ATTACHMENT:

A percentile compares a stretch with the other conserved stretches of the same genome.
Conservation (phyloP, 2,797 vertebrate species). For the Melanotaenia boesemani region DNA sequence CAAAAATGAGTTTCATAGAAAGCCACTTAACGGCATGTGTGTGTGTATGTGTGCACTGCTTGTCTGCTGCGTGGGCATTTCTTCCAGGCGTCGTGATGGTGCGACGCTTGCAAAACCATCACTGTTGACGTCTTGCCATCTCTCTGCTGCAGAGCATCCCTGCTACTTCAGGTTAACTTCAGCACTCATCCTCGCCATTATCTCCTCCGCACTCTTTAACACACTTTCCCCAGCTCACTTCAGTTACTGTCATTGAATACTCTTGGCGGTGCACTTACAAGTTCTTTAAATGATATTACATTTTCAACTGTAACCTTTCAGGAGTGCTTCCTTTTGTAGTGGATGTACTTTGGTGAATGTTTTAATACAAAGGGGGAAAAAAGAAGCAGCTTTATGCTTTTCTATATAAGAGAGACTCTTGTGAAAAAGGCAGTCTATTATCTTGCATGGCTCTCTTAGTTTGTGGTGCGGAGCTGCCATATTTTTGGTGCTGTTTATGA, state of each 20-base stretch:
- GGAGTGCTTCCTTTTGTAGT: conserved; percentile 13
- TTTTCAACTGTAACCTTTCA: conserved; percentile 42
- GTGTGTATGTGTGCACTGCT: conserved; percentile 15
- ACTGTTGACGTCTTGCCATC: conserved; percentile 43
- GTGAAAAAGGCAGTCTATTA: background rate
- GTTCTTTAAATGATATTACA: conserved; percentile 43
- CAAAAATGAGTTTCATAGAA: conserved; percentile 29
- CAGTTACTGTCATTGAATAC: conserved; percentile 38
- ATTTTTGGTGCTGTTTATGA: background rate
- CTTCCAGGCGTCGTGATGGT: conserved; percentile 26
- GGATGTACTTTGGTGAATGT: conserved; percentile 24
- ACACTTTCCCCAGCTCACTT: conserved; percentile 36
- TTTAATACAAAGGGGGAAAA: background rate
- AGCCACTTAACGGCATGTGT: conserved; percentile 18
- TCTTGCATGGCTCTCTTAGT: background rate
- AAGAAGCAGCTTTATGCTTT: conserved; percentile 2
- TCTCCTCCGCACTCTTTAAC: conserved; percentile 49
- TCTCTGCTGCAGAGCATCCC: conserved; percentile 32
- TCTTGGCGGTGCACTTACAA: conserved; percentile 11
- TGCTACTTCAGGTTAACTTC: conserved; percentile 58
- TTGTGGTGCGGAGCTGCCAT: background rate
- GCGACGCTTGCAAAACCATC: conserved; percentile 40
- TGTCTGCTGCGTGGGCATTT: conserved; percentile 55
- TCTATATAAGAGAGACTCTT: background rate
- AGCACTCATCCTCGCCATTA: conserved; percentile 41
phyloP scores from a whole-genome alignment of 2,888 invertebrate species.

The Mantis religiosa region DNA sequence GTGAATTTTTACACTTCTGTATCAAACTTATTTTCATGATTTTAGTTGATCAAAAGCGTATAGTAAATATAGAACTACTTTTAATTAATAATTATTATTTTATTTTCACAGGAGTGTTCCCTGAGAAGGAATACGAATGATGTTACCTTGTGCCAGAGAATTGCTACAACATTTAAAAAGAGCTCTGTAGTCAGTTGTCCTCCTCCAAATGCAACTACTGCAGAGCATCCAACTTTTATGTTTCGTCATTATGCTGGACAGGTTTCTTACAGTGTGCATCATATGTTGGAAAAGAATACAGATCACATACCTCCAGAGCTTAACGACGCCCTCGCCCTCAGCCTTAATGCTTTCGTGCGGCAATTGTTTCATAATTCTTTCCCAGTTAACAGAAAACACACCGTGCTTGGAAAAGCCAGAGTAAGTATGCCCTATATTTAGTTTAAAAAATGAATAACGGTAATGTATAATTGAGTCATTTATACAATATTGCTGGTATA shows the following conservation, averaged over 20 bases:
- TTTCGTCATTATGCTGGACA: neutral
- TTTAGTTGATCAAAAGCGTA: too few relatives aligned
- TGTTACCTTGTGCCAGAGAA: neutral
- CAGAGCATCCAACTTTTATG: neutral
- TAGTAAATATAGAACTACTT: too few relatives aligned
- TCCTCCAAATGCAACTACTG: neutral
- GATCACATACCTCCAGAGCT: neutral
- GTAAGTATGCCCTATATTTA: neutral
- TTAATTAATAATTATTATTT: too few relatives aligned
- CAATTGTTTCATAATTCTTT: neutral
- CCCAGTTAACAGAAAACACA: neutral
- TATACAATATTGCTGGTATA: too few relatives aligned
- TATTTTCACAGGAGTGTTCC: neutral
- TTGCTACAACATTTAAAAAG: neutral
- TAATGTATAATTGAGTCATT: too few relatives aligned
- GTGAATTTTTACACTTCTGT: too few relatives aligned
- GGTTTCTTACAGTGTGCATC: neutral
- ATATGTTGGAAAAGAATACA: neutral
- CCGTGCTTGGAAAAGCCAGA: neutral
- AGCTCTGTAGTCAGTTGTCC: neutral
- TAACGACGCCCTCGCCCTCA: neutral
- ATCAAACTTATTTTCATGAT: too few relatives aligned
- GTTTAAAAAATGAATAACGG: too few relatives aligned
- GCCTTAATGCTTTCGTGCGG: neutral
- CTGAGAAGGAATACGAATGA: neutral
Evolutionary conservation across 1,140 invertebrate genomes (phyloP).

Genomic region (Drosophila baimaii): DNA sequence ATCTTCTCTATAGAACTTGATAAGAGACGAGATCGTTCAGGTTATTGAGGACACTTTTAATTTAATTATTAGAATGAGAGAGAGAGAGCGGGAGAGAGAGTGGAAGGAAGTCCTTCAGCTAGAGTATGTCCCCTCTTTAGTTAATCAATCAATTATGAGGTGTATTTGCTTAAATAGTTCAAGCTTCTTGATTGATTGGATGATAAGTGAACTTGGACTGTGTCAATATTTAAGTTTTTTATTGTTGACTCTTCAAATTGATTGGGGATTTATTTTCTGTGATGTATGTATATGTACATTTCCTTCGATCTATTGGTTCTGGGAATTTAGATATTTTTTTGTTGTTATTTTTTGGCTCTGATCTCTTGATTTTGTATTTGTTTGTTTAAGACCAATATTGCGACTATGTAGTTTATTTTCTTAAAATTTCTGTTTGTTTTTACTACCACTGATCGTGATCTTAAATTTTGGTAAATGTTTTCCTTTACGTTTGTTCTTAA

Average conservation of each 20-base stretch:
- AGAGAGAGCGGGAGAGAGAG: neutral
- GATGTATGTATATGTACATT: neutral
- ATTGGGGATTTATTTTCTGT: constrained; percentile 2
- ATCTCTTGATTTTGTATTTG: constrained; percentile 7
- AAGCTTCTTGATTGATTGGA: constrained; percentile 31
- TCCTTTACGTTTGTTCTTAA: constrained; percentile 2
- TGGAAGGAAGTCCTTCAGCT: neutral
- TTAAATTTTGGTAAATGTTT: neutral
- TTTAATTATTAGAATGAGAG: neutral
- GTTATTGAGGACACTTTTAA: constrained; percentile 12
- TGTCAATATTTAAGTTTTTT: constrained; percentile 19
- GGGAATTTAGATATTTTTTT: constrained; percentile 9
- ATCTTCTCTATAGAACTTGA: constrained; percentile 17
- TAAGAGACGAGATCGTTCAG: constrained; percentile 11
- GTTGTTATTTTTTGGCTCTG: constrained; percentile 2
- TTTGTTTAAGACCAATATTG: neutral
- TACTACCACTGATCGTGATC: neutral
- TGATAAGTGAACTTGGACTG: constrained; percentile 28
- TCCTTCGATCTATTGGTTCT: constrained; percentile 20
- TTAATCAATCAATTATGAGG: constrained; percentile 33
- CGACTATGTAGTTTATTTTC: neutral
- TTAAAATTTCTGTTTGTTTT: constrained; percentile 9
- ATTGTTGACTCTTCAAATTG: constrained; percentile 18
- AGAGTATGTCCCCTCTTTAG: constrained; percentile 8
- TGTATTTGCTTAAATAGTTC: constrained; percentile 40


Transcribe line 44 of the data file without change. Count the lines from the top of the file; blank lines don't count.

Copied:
- TAATGTATAATTGAGTCATT: too few relatives aligned